Carbohydrates as culture media additives in Microbiology

seed-bacteria-on-plate

Carbohydrates, also known as saccharides, are a predominant class of biological molecules consisting of repeating sugar units. They are chemically classified into monosaccharaides, oligosaccharides and polysaccharides according to the number of individual units. Carbohydrates are principally applied in microbiology as an essential additive of culture media. Carbohydrates supplementation of microbiological culture increases the overall growth rates and the biomass production over time. Bearing carbon and hydrogen backbone, carbohydrates are an indispensable energy source for microbial growth and metabolism.

Glucose, a simple monosaccharide, is prevalently utilized by microorganisms in energy synthesis, because most microorganisms possess the enzymes required for the degradation and oxidation of this sugar. Some microorganisms possess enzymes to break down complex carbohydrates like disaccharides (sucrose or lactose) or polysaccharides (starch). For example, lactose is a disaccharide comprising of glucose and galactose units bridged by a glycosidic bond. Bacteria that utilize lactose as energy source must produce an enzyme called lactase to break glycosidic bond. Similarly starch is catabolized by α-amylase generating free glucose monomers.
Glucose is known as key energy-storing molecule, which is readily metabolized by cellular machinery to perform the tasks such as growth, maintenance and reproduction. Glycolysis is a metabolic pathway that degrades glucose producing high-energy molecules (ATPs), and another important organic molecule, pyruvate. Aerobic microorganisms, which have ability to survive in an oxygenated environment, synthesize chemical energy from pyruvate through cellular respiration. Alternatively, anaerobic microorganisms produce limited amount of energy in deoxygenated environment by the process of fermentation. However, glucose concentration above an optimal level can decline cell growth by inhibiting vital enzymes. Therefore, depending upon microbial strain, defined concentration of a particular carbon source is requisite for cultivation of microorganisms.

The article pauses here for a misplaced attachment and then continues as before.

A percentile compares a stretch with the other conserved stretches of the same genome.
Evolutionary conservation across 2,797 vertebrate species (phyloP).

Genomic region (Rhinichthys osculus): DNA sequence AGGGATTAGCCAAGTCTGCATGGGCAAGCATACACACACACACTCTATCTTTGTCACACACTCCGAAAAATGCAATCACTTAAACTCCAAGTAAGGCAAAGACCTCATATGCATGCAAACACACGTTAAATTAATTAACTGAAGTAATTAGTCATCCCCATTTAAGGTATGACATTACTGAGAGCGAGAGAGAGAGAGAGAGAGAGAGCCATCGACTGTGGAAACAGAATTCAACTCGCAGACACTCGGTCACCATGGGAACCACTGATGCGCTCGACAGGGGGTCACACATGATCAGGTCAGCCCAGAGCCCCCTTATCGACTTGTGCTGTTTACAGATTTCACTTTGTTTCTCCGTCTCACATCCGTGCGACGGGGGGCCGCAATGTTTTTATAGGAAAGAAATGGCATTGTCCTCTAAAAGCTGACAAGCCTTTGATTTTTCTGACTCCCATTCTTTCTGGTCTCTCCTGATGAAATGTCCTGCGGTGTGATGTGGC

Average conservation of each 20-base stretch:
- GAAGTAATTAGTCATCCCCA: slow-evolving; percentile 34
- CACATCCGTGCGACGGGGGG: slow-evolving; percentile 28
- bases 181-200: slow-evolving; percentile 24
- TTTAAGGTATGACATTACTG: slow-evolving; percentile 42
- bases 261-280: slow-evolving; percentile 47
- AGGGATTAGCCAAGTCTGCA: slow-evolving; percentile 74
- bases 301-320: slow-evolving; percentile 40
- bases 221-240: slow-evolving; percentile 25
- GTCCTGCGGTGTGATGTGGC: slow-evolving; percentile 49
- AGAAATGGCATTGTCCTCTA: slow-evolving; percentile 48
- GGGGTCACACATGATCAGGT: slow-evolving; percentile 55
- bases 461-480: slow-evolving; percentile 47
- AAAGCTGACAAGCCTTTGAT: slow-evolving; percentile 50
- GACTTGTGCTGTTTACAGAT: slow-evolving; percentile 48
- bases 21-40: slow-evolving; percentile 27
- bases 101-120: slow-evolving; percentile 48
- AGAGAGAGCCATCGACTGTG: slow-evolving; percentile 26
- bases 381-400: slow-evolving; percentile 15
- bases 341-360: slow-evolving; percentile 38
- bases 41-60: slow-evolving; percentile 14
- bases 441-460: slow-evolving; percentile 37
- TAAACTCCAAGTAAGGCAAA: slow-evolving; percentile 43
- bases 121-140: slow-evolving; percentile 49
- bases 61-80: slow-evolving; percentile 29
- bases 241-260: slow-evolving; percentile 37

Related products:

e.g.
C-2600_D-Cellobiose

C-2600   D-Cellobiose
A glycosylglucose consisting of two glucose units linked via a beta (1->4) bond. Used in culture medium to differentiate bacteria on the basis of carbohydrate fermentation abilities.

Cat.No. - Product name
A-8270    D-Arabitol
A-8280    L-Arabitol
A-8200    D-Arabinose
A-8240    L-Arabinose   
F-8060    L-Fucose
M-0955    Maltotriose
M-1000    D-Mannose    
M-1520    D-Melezitose, monohydrate    
M-1700    D-Melibiose monohydrate    



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